a New Christianity

What is Sin?

What is sin? I can imagine a young boy or girl asking their parents this question after a church service or a Sunday school class. Thinking for a moment, the parent may answer something like this: “Sin is when you do something bad, like hit your sister, or when your mommy or daddy tell you do to something, and you don’t.” And this definition isn’t far off, from touching on the essential parts of the word, as found at dictionary.com: sin. So, it would seem an open and shut case. Or is it?

While “transgression, or violation of a religious or moral law”, seems to sum up our understanding of what we think of as ‘sin’, in a New Christianity, we need to take a closer look at this idea through the eyes of the God that is love. It will be helpful in our discussion to go back to the Greek word, which has been translated as sin, so many times in the New Testament. There are actually two words which have been translated in this way: hamartia, and hamartano. Hamartia actually comes from the root word hamartano, and these words are so closely related, that their definitions are almost identical.


  1. to be without a share in
  2. to miss the mark
  3. to err, be mistaken
  4. to miss or wander from the path of uprightness and honor, to do or go wrong
  5. to wander from the law of God, violate God’s law, sin

Think about dictionary entries for a moment. If you have not noticed, when a word is defined in a dictionary, the definitions are usually placed in order of frequency and importance. Frequency, of course, being how often a word is used in a specific context. With this in mind, it is interesting to note that of all the definitions of hamartano, the last and least, is sin.

Here are some examples of the definitions of hamartia. (Remember that hamartano is the root word of hamartia.)

To miss the mark: A girl and her alarm clock.
A girl is supposed to be at work at 5:00pm. She gets home from school, and being tired, she lays down for a nap. She is careful to set her alarm for 4:15, so as not to be late. But when the alarm goes off, she tells herself that one hit on the snooze button for another 8 minutes of rest can’t hurt. Instead of hitting the snooze button however, she hits the off button, instead. She wakes up at 5:20pm, when the Asst. Manager calls her to find out if she is coming in for work. She was aiming for the snooze button, but missed the mark; she is in hamartia.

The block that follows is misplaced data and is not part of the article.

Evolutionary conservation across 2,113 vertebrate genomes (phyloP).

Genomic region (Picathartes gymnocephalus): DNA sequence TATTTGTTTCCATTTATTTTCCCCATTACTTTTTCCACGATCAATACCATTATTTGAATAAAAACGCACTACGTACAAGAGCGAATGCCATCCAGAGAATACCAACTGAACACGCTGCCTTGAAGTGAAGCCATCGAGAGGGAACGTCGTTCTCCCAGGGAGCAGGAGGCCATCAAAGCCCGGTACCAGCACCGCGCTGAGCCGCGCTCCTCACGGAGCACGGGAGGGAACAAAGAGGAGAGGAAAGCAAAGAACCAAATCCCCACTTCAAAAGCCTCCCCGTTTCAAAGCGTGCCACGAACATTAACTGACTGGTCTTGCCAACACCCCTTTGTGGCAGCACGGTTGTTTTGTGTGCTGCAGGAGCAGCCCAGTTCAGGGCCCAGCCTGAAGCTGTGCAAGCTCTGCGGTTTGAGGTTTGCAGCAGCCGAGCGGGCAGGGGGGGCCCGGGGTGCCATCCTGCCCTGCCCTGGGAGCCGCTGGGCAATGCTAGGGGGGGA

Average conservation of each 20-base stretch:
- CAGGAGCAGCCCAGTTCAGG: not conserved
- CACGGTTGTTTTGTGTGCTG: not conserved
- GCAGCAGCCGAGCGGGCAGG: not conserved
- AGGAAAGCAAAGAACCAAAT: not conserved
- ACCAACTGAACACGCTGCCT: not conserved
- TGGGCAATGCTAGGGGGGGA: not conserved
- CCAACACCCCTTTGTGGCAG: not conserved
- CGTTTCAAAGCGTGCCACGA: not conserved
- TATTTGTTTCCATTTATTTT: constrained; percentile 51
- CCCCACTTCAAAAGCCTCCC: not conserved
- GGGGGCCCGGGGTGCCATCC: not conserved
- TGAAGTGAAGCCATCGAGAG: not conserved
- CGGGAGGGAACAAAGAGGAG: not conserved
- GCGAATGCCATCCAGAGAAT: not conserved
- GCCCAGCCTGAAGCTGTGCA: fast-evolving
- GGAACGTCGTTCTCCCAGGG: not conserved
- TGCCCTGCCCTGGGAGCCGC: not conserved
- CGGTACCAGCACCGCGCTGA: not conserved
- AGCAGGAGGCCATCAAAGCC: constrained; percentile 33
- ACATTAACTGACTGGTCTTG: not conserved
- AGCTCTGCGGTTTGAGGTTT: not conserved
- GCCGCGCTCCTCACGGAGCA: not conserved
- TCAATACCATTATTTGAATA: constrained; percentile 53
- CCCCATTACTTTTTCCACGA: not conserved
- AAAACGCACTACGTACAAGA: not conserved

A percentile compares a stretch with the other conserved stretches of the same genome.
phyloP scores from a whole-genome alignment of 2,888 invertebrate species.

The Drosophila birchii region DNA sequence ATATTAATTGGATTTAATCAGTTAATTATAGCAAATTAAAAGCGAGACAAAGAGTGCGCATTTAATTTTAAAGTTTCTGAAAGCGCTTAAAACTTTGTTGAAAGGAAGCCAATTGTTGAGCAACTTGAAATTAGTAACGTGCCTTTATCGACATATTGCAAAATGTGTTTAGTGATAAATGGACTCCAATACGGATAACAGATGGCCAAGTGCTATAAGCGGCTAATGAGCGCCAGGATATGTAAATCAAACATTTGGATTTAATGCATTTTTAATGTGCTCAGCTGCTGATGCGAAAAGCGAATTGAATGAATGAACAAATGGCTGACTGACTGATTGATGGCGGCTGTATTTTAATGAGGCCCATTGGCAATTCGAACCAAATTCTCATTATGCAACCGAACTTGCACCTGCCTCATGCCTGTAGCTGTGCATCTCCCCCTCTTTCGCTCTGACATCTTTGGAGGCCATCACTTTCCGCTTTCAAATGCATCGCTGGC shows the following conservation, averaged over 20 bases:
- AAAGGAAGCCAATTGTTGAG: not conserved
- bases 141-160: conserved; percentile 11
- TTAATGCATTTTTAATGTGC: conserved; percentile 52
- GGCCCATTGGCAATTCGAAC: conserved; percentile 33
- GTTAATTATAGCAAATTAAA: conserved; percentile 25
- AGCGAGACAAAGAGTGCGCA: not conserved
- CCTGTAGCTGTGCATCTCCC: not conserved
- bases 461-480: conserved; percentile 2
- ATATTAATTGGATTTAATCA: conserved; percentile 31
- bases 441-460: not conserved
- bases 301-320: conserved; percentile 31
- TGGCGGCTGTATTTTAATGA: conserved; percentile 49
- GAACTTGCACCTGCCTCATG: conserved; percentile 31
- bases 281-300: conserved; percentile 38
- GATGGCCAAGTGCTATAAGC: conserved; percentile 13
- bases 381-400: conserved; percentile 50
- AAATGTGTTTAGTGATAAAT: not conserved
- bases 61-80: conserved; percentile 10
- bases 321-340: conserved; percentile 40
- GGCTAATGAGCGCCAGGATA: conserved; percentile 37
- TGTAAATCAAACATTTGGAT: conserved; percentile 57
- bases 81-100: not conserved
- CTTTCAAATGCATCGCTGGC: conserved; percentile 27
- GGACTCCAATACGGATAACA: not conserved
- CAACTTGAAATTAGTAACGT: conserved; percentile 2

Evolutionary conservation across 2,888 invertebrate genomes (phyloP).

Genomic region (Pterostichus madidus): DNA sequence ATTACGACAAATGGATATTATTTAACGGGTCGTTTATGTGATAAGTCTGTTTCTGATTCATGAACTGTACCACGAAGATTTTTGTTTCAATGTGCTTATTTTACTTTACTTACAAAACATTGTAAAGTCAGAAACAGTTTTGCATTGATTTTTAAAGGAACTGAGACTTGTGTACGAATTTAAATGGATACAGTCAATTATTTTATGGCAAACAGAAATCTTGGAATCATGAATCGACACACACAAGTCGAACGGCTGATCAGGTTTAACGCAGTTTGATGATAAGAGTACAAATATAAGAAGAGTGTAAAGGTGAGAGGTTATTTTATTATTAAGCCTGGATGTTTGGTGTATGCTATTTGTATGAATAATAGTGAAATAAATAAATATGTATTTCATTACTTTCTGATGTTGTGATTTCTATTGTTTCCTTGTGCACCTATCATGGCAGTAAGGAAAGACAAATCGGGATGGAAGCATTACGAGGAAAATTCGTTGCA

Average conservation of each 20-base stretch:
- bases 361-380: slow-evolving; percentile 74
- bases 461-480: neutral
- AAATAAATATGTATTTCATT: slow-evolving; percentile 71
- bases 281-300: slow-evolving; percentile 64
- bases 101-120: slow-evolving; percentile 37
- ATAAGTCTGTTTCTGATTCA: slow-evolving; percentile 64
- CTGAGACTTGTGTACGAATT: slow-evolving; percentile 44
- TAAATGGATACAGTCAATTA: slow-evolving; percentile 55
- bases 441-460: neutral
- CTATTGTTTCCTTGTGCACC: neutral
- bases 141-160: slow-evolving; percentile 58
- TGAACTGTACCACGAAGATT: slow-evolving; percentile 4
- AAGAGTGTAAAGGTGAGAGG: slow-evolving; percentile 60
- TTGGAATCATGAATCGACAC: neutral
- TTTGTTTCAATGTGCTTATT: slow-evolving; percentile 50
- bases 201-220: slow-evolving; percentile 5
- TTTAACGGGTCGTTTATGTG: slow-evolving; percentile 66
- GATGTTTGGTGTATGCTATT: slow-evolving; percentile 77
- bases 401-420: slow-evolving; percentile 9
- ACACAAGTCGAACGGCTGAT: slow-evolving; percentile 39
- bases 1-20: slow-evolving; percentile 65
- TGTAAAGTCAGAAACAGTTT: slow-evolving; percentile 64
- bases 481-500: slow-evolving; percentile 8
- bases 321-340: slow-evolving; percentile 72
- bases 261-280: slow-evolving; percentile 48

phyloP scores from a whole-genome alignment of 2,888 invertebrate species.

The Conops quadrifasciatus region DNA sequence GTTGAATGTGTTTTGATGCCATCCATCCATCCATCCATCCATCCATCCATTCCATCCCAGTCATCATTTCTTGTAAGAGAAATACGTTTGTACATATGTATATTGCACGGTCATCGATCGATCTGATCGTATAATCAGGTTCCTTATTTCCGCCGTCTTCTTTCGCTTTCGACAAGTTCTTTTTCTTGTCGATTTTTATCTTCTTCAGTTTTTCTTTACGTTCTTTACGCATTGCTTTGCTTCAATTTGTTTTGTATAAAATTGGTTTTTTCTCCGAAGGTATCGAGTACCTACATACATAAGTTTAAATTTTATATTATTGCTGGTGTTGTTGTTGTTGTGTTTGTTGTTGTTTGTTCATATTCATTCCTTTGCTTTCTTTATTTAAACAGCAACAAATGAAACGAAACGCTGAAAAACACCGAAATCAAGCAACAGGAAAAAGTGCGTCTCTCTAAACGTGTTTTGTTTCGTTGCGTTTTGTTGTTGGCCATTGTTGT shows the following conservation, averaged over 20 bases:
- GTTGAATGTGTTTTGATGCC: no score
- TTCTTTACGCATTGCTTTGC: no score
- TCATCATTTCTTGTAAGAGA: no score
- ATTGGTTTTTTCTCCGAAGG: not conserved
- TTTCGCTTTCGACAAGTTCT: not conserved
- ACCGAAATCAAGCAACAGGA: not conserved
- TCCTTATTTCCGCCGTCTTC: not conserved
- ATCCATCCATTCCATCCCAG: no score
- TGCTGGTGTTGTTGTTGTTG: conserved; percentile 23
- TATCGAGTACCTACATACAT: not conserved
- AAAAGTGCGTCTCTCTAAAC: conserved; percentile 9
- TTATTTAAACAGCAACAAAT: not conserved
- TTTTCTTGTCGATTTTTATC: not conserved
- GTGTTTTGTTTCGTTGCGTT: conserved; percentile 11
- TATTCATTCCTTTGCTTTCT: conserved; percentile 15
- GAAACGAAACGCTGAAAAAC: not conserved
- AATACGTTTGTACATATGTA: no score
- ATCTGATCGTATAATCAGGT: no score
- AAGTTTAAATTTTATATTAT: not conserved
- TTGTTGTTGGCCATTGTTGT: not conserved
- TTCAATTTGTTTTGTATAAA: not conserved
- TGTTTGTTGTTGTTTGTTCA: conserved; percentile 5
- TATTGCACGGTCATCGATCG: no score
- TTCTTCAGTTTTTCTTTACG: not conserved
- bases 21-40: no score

To err, or be mistaken: A woman and her checkbook.
As a woman is balancing her checkbook, she reads a 7 as a 1 and figures a balance that is incorrect. Later, when her calculated balance doesn’t match her statement, she realizes that she made an error; she is in hamartia.

To wander from the path…to do or go wrong: The brother and the science project.
A brother starts out to help his sister with her science project. They argue, the argument turns into a fight, they end up hitting each other, and the sister winds up in tears, with nothing to show for her project. The brother started out on the right track, but wandered off the path. As if he were lost in the woods, he is in hamartia.

Now, looking at the love and forgiveness given us through Christ, we should take another look at our examples. As you can see by the definitions, these examples show us instances of hamartia. In the first example, the girl has overslept. We know that the girl should get more rest at night so she won’t need a nap. But just as importantly, she needs to make sure she knows her alarm clock well (she probably does), to try and avoid oversleeping. If being late has cost her the job, she should be honest and understanding about it, and look for a new job. However, most employers will forgive one or two late arrivals, as long as it isn’t frequent or habitual. In either case, by trying to do better and to be on time, she will make the situation right again.